This trend of fast high volume analyzers was not only happening at the general hospital it was happening in all the other major centers and hospitals in the province. The Grace Hospital had the model before the SMA 12/60, it was called the SMA 6/60. These changes were occurring rapidly and mainly in the areas that were doing high volume blood tests such as Biochemistry and Haematology.
The introduction of these high volume analyzers meant that due to the large volume of reagents being used it was not cost effective for laboratories to make their own reagents anymore and this resulted in purchasing these reagents from commercial suppliers. It also meant the end of a very important duty of laboratory technologists of the day. Although they would still make the occasional reagent, certainly the amount of time they spend analytically weighing chemicals, checking Ph's and normality etc of solutions, washing glassware, dispensing and storing reagents would become a thing of the past. It also provided commercial opportunities for local businesses and resulted in a thriving business for some local medical Supply Companies.
By the 1970's there were many major National and International Laboratory Supply Companies that were coming up with their own automated high volume testing instruments and there was a time period when as opposed to the 1960's when Technicon was the leader there were wide varieties offering different types of reliable analyzers. These were made possible because of the development of computers that could analyze data rapidly. In the 1970's and 1980's there were centrifugal analyzers that used different technology, there were specific ion analyzers and some instruments were using a technique developed by Kodak using dry chemicals. The list just goes on and a book could be written on laboratory instrumentation alone. The speed of testing and the number of analytes that could be tested just keeps growing. The technology just keeps improving. You can now probably have hundreds of different analytes performed on a very small sample of the specimen in a very short time span, of just a few minutes.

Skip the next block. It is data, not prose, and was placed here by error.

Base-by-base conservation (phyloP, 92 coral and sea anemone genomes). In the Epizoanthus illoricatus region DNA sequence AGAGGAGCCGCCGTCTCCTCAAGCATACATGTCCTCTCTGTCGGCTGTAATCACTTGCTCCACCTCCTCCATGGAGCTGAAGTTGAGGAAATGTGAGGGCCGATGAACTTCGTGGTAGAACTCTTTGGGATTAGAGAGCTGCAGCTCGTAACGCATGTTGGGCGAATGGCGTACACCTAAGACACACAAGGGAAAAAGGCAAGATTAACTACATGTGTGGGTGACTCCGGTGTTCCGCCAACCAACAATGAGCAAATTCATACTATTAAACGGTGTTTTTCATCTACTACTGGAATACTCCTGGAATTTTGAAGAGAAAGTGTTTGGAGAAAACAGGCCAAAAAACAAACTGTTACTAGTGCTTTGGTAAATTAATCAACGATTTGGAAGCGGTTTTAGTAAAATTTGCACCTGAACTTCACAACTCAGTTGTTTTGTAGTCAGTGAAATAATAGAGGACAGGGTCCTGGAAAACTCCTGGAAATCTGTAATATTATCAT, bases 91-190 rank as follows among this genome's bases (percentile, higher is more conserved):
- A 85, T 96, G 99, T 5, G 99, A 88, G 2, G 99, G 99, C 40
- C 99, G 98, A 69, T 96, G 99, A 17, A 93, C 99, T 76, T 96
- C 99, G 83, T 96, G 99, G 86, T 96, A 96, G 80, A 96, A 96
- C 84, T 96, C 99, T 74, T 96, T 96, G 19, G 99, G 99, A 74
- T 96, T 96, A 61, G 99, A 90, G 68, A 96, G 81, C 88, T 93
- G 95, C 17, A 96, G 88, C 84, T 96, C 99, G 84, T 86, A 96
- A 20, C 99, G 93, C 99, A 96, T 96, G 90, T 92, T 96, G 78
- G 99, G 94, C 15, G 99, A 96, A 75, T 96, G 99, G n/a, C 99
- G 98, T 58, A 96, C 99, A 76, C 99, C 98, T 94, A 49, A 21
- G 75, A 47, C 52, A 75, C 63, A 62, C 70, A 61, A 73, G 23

Then of course there was the development of tests that can be done at the bedside or at home, such as the Glucometer testing your blood sugar introduced which had major implications for diabetic patients. Certainly they could now monitor their own blood glucose without trips to the laboratory.
In the late 1960's or early 1970's with the introduction of Intensive Care Units and the rapid improvement in availability of Lab Results, communication of results became a major issue, physicians were demanding results in minutes rather than hours, especially Electrolytes, Glucose, Blood Gasses and Toxicology. At one period for a few years there was a telescriber , a sort of a fax machine that was connected between the ICU and the Laboratory at the General Hospital. Technologists would write the result on an electronic surface and instantly as we were writing the results it would be writing the exact duplication in the ICU. This provided at the bedside, laboratory results at the exact time they were completed in the Laboratory. At about the same time, faxes were just beginning and Laboratory results from our reference labs on the mainland would be received instantly, again cutting turnaround times by eliminating the time required for mail delivery.